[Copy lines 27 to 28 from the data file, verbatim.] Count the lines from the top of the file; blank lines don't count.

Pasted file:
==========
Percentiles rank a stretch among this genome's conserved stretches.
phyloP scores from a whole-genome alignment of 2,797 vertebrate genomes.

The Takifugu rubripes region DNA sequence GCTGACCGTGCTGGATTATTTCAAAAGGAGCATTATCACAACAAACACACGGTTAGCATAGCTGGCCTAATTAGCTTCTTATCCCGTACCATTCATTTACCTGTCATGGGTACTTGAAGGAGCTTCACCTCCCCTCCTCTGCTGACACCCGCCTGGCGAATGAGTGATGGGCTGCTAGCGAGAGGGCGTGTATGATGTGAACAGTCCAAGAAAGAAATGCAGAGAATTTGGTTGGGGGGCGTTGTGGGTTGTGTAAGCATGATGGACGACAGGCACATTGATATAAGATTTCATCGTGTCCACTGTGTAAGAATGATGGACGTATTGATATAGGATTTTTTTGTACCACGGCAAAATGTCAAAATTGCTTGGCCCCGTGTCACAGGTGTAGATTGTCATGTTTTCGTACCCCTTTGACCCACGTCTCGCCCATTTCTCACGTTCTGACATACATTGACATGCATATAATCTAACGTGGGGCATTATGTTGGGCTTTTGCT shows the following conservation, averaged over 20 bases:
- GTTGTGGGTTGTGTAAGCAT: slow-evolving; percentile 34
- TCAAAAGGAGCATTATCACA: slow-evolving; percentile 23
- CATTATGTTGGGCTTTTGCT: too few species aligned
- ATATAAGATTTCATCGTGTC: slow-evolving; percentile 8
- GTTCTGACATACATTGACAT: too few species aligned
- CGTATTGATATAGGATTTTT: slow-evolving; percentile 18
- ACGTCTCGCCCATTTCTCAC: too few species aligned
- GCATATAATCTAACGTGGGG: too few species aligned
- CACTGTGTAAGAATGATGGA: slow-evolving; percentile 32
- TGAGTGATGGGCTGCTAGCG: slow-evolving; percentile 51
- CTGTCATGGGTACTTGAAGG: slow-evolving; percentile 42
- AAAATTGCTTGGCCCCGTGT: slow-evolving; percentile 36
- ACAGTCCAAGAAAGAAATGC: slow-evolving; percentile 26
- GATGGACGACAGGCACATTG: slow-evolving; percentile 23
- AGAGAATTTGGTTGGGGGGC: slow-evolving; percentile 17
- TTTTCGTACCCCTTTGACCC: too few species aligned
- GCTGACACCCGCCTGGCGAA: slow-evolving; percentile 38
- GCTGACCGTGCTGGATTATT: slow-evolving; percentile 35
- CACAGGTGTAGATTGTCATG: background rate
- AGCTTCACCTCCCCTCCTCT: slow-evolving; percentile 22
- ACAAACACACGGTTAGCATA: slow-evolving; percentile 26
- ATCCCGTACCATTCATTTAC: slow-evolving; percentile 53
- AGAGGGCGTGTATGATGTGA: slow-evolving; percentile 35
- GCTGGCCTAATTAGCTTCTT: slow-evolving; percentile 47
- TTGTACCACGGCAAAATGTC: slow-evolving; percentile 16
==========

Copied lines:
- GCTGGCCTAATTAGCTTCTT: slow-evolving; percentile 47
- TTGTACCACGGCAAAATGTC: slow-evolving; percentile 16